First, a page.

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NEW YORK (TheStreet) -- IPath, the industry leader in exchange traded notes, came out with a full suite of ETNs tied to the U.S. Treasury futures market.

The new funds are the

U.S. Treasury 2-Year Bull ETN


U.S. Treasury 2-Year Bear ETN


U.S. Treasury 10-Year Bull ETN


U.S. Treasury 10-Year Bear ETN


U.S. Treasury Long Bond Bull ETN


U.S. Treasury Long Bond Bear ETN


U.S. Treasury Steepener ETN

(STPP); and

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U.S. Treasury Flattener ETN


The funds are not bond funds to be bought by yield-seeking investors; they are a means to speculate, or possibly hedge, on the direction of Treasury futures. For example, the U.S. Treasury 10 Year Bull ETN is a bet that 10-year Treasury futures will go up in price. Unlike similar funds from other product providers, these funds provide single or unlevered exposure as opposed to double or triple exposure from other fund providers.

The positive aspect of the ETN wrapper is that tracking errors should not be an issue; the strategy underlying each fund rolls from one month to the next in the futures market. The downside to the ETN wrapper is that holders of these funds will hold unsecured debt of


(BCS) - Get Barclays PLC Report

. Should Barclays fail -- admittedly a low-probability event -- these funds would also fail. A similar fate befell holders of a Bear Stearns ETN a couple of years ago.

Aside from not paying any yield, another point of differentiation that the ETNs have from regular Treasury bond funds is that they have much higher management fees: 0.75% compared with a range of 0.10% to 0.20% for regular Treasury ETFs. The fee is reasonable given the index's strategy of navigating through the futures market versus just holding plain vanilla bonds.

Of most interest with these funds are the US Treasury Steepener ETN and US Treasury Flattener ETN -- two truly new ideas for the exchange traded product industry. There is nothing new about gaming the widening or narrowing of spreads for hedge funds, of course, but these two funds democratize the strategy for individual investors who for one reason or another may not have access to the futures market.

The funds play the two-year futures against the 10-year futures. The Steepener fund bets on the spread between yields getting wider by shorting the 10-years and going long on the two-years. The Flattener ETN does the opposite to capture the spread between those yields narrowing. If it is not clear, the Steepener ETN would go down in price if the yield curve flattens.

In general, the yield curve tends to steepen early in an economic cycle and begins to flatten as an economic cycle matures and moves toward the next recession. While not infallible, this has been somewhat reliable in the past.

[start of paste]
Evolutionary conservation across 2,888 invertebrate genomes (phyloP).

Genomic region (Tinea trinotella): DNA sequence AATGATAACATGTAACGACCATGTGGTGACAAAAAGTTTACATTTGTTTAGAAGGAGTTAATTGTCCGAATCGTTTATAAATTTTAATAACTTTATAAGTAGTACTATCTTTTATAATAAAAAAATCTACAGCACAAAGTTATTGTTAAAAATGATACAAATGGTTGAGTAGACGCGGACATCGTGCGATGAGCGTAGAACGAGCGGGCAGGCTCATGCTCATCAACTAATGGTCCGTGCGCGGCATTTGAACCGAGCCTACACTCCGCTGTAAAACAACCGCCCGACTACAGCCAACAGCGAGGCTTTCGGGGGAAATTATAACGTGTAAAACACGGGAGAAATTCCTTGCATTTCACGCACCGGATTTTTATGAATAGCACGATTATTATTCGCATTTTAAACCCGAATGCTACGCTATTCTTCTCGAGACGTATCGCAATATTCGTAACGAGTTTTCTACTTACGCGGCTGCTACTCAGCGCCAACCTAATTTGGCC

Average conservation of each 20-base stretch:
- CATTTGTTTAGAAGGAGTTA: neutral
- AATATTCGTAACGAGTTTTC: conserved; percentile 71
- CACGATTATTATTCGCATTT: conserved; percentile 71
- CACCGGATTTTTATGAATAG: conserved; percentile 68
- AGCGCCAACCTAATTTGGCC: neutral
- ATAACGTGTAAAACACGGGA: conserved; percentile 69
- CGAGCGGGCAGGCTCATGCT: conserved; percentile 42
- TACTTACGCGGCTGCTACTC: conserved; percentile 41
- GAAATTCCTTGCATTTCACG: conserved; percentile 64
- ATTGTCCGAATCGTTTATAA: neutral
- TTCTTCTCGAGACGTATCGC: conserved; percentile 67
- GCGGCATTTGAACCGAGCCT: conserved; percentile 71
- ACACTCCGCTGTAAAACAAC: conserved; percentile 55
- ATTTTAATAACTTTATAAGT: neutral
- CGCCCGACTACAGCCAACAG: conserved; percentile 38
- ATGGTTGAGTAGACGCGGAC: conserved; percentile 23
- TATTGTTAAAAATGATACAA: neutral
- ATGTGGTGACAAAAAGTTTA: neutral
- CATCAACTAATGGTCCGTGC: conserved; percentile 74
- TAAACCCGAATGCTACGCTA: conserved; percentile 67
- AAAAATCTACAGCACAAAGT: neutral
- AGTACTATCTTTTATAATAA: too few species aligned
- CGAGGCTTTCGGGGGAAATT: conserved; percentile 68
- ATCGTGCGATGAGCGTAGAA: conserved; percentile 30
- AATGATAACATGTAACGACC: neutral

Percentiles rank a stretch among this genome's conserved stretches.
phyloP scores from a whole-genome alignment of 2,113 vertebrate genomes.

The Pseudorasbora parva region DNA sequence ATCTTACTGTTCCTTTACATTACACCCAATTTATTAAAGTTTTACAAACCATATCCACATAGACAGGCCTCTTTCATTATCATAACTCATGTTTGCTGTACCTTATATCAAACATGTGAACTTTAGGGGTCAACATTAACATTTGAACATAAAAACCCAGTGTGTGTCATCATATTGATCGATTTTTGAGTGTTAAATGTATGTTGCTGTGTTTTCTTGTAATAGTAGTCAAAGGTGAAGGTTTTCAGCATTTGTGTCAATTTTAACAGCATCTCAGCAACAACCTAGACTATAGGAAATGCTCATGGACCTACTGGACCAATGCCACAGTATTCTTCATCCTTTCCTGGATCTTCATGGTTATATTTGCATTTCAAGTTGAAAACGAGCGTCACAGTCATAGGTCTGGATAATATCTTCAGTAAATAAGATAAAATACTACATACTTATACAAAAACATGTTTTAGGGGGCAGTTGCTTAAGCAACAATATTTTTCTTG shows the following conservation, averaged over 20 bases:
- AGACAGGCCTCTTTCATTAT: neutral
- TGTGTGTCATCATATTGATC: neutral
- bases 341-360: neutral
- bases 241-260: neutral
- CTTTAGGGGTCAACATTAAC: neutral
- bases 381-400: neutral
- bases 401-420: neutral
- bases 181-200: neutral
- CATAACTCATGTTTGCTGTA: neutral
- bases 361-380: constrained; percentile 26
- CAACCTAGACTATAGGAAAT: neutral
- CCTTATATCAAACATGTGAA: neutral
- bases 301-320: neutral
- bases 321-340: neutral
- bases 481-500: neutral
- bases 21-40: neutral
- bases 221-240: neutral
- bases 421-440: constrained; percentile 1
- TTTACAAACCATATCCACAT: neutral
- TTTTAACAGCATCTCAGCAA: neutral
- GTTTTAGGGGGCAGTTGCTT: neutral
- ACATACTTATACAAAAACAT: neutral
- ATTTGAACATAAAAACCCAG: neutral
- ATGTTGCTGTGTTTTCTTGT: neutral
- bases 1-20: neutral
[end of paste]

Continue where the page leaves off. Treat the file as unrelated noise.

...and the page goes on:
Unfortunately for anyone interested in this type of trade, and maybe for iPath, the Treasury market is being distorted by a now long-standing Fed policy of zero-percent interest rates; various stimulus programs and deficit spending that are causing Treasury issuance to skyrocket; and a meeting this month in which the "Federal Open Market Committee directed the Open Market Trading Desk (the Desk) at the Federal Reserve Bank of New York to keep constant the Federal Reserve's holdings of securities at their current level by reinvesting principal payments from agency debt and agency mortgage-backed securities (agency MBS) in longer-term Treasury securities."

This operation of buying Treasuries will focus along the curve between 2- and 10-year issues and obviously could be at either end of that maturity range or anywhere in between. This means that playing these funds successfully means guessing correctly on what the Fed might buy next.

The innovation and access to potentially sophisticated tools is unambiguously positive, and the distortions that exist now are temporary. They just make these funds much more difficult to use until the market begins to function normally again.

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At the time of publication, Roger Nusbaum had no positions in the securities mentioned.

Roger Nusbaum is a portfolio manager with Your Source Financial of Phoenix and the author of Random Roger's Big Picture Blog. Under no circumstances does the information in this column represent a recommendation to buy or sell stocks. Nusbaum appreciates your feedback;

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